We also did two other variables form the PRAM survey which are two separate questions. One is, “...whether you’ve had a previous live born infant?” Which segues into two questions, “Did the baby born just before your new one weigh less than five pounds eight ounces at birth,” and, “was the baby just before your new one born more than three weeks before it’s due date?” And we compared those with previous small for gestational age infant and previous pre-term infant on the birth certificate. Those things that we had to exclude were high blood pressure, although those were included on the vital record. The PRAMS survey includes edema with the grouping of high blood pressure and so we didn’t feel like we could include that because there’s no equivalent on the birth certificate for edema. And we also have no variables for nausea, vomiting, or dehydration, kidney or bladder infection, or car accident on the vital record. So, as you can see, for the six variables we looked at, we had very high agreement between the two. However, when we looked at the KAPPA analysis, you can see that our KAPPA coefficients are quite low.
So, we have moderate agreement for premature rupture of membrane, fair agreement for placental problems, incompetent cervix, and previous pre-term infant, and very poor agreement for previous small for gestational age infants. So, we wanted to look at where we have disagreements. Where are they attributable? And what we found is that for all conditions, it’s mostly mom saying, “I had [this] problem during my pregnancy,” that was not reported on the birth certificate. So we also wanted to look at whether there was some statistically significant differences between those women who had disagreements with the vital record, and so we looked at race and you can see the variables that we looked at--and we used (inaudible) square testing--and what we found is that there really is no pattern. It’s wide and not the same for all variables and these are just the ones that came up statistically significant, so no pattern’s emerged for us to say, “Well, it was a specific group of women.”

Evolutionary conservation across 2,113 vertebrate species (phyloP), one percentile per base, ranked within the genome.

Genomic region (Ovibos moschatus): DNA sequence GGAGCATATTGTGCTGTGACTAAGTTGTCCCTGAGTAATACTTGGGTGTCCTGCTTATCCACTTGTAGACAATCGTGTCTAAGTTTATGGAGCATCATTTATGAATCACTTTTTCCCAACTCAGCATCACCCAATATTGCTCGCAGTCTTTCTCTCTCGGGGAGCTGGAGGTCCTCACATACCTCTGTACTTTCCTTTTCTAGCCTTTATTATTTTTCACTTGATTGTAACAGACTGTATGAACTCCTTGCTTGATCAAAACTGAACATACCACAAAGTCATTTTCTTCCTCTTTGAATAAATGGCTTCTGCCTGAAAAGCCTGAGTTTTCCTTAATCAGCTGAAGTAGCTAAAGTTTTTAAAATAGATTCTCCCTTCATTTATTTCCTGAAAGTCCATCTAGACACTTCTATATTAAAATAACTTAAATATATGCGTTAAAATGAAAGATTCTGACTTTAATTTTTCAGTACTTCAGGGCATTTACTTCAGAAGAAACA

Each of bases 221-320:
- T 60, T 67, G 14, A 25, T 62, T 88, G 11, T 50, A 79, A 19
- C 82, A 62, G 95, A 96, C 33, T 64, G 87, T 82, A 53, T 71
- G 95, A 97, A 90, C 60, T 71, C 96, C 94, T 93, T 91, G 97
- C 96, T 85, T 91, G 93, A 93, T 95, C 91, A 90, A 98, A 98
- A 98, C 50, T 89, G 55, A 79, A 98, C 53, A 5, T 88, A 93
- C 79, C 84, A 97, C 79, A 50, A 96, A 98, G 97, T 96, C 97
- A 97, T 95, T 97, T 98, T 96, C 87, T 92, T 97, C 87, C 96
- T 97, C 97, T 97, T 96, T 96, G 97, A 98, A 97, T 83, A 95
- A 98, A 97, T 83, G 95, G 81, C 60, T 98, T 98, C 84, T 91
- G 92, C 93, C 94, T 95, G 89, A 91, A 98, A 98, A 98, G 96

So some things to keep in mind is that there’s a really low prevalence of a certain--well of all of the conditions, I should say, less than 100 cases on the vital records for each of the variables that we looked at. In fact, one which was previous pre-term infant, there was actually only eight reported on the vital record. So we thought, “Well, okay, where can we go with this?” Well women may be over reporting their symptoms but we can also say that in looking at the literature reviews that have been done that vital records data may be in error. We can hypothesize also that more specific definitions of conditions could be beneficial to the PRAMS respondents, and also to keep in mind is that some conditions are not exactly the same between the two. For example, all incompetent cervixes are not sewn shut and so that may be limiting the analysis as well.
So in conclusion, we kind of--I’m nervous, sorry--we feel like continued education of providers on the importance of accurate reporting for providing sound public health data should go on. Also, there is a motion nationally to have a national certification of birth certificate clerks, and we think that that will be beneficial in improving the quality of vital records data as all of the birth certificate clerks will have a standard training. They will be taught how to abstract records; there’ll be a little bit more stringent requirements in terms of education and to be in these jobs. And above all, we feel like the major limitation of the study is that we need to be repeating this study when there are multiple years of data available, and that probably the largest limitation in this study is the low numbers that we have, which is one year of data. So--